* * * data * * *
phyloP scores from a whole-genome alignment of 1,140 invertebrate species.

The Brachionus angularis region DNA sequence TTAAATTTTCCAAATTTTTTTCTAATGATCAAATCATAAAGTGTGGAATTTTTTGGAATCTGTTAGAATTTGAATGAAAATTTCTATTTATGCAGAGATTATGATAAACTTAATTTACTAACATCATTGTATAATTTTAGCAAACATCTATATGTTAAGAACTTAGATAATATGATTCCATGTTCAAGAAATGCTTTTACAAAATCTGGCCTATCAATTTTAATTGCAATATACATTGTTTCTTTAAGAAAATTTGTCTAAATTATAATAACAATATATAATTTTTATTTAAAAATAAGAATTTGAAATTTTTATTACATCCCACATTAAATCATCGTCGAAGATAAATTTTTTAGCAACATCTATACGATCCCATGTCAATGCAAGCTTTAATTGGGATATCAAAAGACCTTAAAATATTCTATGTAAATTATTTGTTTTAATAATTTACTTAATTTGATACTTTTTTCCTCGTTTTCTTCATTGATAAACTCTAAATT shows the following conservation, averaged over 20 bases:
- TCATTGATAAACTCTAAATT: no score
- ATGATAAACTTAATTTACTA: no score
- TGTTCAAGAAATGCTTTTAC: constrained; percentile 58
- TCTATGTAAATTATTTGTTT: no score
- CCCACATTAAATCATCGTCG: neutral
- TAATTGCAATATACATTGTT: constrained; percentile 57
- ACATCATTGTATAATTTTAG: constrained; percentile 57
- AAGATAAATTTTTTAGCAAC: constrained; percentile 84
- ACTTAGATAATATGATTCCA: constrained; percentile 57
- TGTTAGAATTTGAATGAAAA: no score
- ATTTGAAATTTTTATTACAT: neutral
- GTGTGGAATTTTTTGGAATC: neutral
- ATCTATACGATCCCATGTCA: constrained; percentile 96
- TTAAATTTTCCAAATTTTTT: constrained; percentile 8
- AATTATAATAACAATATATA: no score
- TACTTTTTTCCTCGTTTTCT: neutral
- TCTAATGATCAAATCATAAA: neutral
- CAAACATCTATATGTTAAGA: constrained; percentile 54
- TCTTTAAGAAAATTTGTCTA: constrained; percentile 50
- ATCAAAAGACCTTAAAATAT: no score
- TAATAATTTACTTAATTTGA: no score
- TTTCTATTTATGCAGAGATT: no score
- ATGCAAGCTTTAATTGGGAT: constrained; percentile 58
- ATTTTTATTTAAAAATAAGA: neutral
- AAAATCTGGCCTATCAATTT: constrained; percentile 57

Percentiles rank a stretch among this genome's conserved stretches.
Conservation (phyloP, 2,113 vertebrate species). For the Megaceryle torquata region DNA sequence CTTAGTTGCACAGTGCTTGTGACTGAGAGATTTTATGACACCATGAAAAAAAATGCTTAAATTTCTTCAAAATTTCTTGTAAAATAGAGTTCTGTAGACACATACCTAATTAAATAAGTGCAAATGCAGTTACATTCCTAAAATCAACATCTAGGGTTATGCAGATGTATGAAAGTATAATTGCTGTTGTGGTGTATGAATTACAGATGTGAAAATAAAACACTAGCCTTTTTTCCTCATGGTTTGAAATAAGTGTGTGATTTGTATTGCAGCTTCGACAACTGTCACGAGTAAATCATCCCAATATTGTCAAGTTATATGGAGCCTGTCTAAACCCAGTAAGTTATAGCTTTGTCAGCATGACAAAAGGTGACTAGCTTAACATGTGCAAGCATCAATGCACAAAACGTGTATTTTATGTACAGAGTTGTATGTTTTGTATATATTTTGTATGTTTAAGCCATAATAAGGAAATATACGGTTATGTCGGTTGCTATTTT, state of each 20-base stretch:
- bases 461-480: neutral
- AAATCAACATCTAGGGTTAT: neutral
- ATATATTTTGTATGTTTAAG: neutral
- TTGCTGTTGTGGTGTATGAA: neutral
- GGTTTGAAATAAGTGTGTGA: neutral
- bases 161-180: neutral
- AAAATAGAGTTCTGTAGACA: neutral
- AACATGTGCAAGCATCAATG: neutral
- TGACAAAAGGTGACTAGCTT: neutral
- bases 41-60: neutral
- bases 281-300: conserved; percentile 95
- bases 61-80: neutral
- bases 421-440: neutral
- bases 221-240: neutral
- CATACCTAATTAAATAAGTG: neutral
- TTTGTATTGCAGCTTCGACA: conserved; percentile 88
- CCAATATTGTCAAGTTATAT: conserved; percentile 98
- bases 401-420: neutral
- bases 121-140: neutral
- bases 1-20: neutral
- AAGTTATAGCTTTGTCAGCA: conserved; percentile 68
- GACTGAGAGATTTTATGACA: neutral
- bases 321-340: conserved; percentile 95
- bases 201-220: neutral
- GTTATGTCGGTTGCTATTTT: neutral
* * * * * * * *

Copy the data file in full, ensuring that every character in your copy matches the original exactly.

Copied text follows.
phyloP scores from a whole-genome alignment of 1,140 invertebrate species.

The Brachionus angularis region DNA sequence TTAAATTTTCCAAATTTTTTTCTAATGATCAAATCATAAAGTGTGGAATTTTTTGGAATCTGTTAGAATTTGAATGAAAATTTCTATTTATGCAGAGATTATGATAAACTTAATTTACTAACATCATTGTATAATTTTAGCAAACATCTATATGTTAAGAACTTAGATAATATGATTCCATGTTCAAGAAATGCTTTTACAAAATCTGGCCTATCAATTTTAATTGCAATATACATTGTTTCTTTAAGAAAATTTGTCTAAATTATAATAACAATATATAATTTTTATTTAAAAATAAGAATTTGAAATTTTTATTACATCCCACATTAAATCATCGTCGAAGATAAATTTTTTAGCAACATCTATACGATCCCATGTCAATGCAAGCTTTAATTGGGATATCAAAAGACCTTAAAATATTCTATGTAAATTATTTGTTTTAATAATTTACTTAATTTGATACTTTTTTCCTCGTTTTCTTCATTGATAAACTCTAAATT shows the following conservation, averaged over 20 bases:
- TCATTGATAAACTCTAAATT: no score
- ATGATAAACTTAATTTACTA: no score
- TGTTCAAGAAATGCTTTTAC: constrained; percentile 58
- TCTATGTAAATTATTTGTTT: no score
- CCCACATTAAATCATCGTCG: neutral
- TAATTGCAATATACATTGTT: constrained; percentile 57
- ACATCATTGTATAATTTTAG: constrained; percentile 57
- AAGATAAATTTTTTAGCAAC: constrained; percentile 84
- ACTTAGATAATATGATTCCA: constrained; percentile 57
- TGTTAGAATTTGAATGAAAA: no score
- ATTTGAAATTTTTATTACAT: neutral
- GTGTGGAATTTTTTGGAATC: neutral
- ATCTATACGATCCCATGTCA: constrained; percentile 96
- TTAAATTTTCCAAATTTTTT: constrained; percentile 8
- AATTATAATAACAATATATA: no score
- TACTTTTTTCCTCGTTTTCT: neutral
- TCTAATGATCAAATCATAAA: neutral
- CAAACATCTATATGTTAAGA: constrained; percentile 54
- TCTTTAAGAAAATTTGTCTA: constrained; percentile 50
- ATCAAAAGACCTTAAAATAT: no score
- TAATAATTTACTTAATTTGA: no score
- TTTCTATTTATGCAGAGATT: no score
- ATGCAAGCTTTAATTGGGAT: constrained; percentile 58
- ATTTTTATTTAAAAATAAGA: neutral
- AAAATCTGGCCTATCAATTT: constrained; percentile 57

Percentiles rank a stretch among this genome's conserved stretches.
Conservation (phyloP, 2,113 vertebrate species). For the Megaceryle torquata region DNA sequence CTTAGTTGCACAGTGCTTGTGACTGAGAGATTTTATGACACCATGAAAAAAAATGCTTAAATTTCTTCAAAATTTCTTGTAAAATAGAGTTCTGTAGACACATACCTAATTAAATAAGTGCAAATGCAGTTACATTCCTAAAATCAACATCTAGGGTTATGCAGATGTATGAAAGTATAATTGCTGTTGTGGTGTATGAATTACAGATGTGAAAATAAAACACTAGCCTTTTTTCCTCATGGTTTGAAATAAGTGTGTGATTTGTATTGCAGCTTCGACAACTGTCACGAGTAAATCATCCCAATATTGTCAAGTTATATGGAGCCTGTCTAAACCCAGTAAGTTATAGCTTTGTCAGCATGACAAAAGGTGACTAGCTTAACATGTGCAAGCATCAATGCACAAAACGTGTATTTTATGTACAGAGTTGTATGTTTTGTATATATTTTGTATGTTTAAGCCATAATAAGGAAATATACGGTTATGTCGGTTGCTATTTT, state of each 20-base stretch:
- bases 461-480: neutral
- AAATCAACATCTAGGGTTAT: neutral
- ATATATTTTGTATGTTTAAG: neutral
- TTGCTGTTGTGGTGTATGAA: neutral
- GGTTTGAAATAAGTGTGTGA: neutral
- bases 161-180: neutral
- AAAATAGAGTTCTGTAGACA: neutral
- AACATGTGCAAGCATCAATG: neutral
- TGACAAAAGGTGACTAGCTT: neutral
- bases 41-60: neutral
- bases 281-300: conserved; percentile 95
- bases 61-80: neutral
- bases 421-440: neutral
- bases 221-240: neutral
- CATACCTAATTAAATAAGTG: neutral
- TTTGTATTGCAGCTTCGACA: conserved; percentile 88
- CCAATATTGTCAAGTTATAT: conserved; percentile 98
- bases 401-420: neutral
- bases 121-140: neutral
- bases 1-20: neutral
- AAGTTATAGCTTTGTCAGCA: conserved; percentile 68
- GACTGAGAGATTTTATGACA: neutral
- bases 321-340: conserved; percentile 95
- bases 201-220: neutral
- GTTATGTCGGTTGCTATTTT: neutral